IPCS Discussion

'Faith, Unity, Discipline: The ISI of Pakistan'

29 Jan, 2017    ·   5226

Sarral Sharma reports on the proceedings of the discussion held on 18 January 2017

On 18 January 2017, the Institute of Peace and Conflict Studies (IPCS) hosted an interaction with historian and political scientist Dr Hein Kiessling, who spoke on the issues covered in his latest book, titled 'Faith, Unity, Discipline: The Inter-Service-Intelligence (ISI) Of Pakistan'. The discussion was chaired by former Indian High Commissioner to Pakistan, Dr TCA Raghavan.

The following are the introductory remarks, the transcript of Dr Kiessling's speech, and the discussion that followed.
Dr TCA Raghavan
Former Indian High Commissioner to Pakistan

The book raises questions about the institutional culture of the ISI, and its relations with the Pakistan army and the civilian leadership. The director general (DG) of the ISI reporting to Pakistan’s prime minister has always been a formal arrangement rather than a real one. Whenever it has been a real arrangement, for instance, when Lt Gen Ziauddin Butt became DG of the ISI during Nawaz Sharif's second term as the prime minister, the civil-military equation in Pakistan seemed more troubled. There are references in the book to the 1990s, when numerous major purges were carried out in the ISI. Despite those purges, the question remains about the functional autonomy of the organisation that possibly became dysfunctional when Osama bin Laden was found in Abottabad, Pakistan.

The second question is about the mindset with which Pakistan persisted with its Afghanistan and India policies, both which did not really work. Admittedly, Pakistan has done a lot for Afghanistan. Yet, its policy has not worked since 2003-04. The Afghan elite is dependent on Pakistan in many ways. Despite all that, Pakistan had to depend on the Taliban and similar fronts to exert influence in Afghanistan. Similarly, the use of militants against India has yielded diminishing returns for Pakistan. This has in turn caused enormous damages in Pakistan itself.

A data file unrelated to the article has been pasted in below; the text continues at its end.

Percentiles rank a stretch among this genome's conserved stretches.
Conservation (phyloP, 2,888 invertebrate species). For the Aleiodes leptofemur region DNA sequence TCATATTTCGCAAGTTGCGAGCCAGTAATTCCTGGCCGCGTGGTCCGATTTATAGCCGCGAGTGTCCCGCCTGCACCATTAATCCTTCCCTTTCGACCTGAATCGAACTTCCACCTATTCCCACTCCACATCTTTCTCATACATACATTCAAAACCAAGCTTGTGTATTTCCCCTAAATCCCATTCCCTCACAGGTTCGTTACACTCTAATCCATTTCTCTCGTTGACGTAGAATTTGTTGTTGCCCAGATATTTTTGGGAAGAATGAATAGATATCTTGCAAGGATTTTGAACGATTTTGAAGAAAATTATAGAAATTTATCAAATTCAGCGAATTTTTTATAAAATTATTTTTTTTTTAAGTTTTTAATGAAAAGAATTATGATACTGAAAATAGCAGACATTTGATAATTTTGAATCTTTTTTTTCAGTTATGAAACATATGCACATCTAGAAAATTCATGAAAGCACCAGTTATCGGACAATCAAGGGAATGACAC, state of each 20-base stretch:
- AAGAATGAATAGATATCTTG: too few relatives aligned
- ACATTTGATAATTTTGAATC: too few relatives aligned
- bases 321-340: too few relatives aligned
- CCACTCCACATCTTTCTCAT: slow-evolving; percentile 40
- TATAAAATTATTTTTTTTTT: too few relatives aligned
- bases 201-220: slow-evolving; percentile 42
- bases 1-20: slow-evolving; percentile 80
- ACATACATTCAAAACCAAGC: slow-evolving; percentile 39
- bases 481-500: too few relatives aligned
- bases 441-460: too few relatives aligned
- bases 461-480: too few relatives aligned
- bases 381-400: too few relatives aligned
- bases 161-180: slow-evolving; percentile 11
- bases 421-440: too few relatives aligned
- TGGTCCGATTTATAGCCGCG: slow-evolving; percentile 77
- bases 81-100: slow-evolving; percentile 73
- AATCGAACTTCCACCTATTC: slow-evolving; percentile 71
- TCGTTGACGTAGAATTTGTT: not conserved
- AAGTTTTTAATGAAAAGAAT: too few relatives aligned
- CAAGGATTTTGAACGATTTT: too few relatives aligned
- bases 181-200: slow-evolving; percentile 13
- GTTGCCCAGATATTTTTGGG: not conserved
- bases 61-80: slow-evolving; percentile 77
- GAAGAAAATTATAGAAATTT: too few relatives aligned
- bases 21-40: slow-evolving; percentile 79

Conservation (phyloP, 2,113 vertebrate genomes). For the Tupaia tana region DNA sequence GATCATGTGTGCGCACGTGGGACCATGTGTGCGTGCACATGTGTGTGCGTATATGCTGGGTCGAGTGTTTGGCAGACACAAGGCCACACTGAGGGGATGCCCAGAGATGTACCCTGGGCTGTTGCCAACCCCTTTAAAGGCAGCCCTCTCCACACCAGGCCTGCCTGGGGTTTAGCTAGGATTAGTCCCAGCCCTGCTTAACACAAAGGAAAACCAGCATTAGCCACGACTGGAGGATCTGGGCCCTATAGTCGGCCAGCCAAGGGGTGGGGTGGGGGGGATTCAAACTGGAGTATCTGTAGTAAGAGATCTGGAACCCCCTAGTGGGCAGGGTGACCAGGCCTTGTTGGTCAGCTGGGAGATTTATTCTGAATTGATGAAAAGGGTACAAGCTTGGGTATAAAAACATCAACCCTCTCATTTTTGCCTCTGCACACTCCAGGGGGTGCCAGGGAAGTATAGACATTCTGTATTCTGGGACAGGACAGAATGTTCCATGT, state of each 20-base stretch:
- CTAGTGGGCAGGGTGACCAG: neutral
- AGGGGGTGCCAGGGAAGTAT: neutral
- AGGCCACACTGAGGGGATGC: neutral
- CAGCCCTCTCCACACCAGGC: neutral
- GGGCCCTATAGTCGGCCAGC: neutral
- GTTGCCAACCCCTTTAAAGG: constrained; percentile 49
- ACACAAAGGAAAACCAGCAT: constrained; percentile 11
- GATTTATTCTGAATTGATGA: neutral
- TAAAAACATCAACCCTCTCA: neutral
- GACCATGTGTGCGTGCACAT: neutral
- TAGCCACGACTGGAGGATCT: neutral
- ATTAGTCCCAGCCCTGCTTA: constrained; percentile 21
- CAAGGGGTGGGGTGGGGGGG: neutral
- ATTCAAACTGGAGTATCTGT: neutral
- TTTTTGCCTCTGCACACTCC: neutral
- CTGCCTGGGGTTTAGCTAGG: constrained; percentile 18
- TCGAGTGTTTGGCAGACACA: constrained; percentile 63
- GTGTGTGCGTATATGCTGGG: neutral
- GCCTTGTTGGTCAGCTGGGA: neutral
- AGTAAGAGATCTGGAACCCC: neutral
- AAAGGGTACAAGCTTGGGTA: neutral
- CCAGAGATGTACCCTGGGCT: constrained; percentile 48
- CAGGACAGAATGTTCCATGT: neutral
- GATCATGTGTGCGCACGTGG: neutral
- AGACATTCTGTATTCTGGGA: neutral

In 1998-99 it appeared that the political balance had decisively shifted in favour of the civilian government in Pakistan after the then prime minister Nawaz Sharif took office. The pieces really seemed to be in place for the Agra initiative by India's then Prime Minister, Atal Bihari Vajpayee. In 2013, a similar situation unfolded. The pieces again seemed to be in place for Pakistan’s incumbent Prime Minister, Nawaz Sharif, but in a matter of few months, that assessment turned out to be completely wrong. 

Dr Hein G. Keissling
Historian, political scientist, and author, 'Faith, Unity, Discipline: The Inter-Service-Intelligence (ISI)'.

'Faith, Unity, Discipline: The Inter-Service-Intelligence (ISI)' is an extended version of the author’s 2011 book, 'ISI und R&AW: Die Geheimdienste Pakistans und Indiens'. ‘Faith, Unity, and Discipline’ is a more detailed work on the history of the ISI.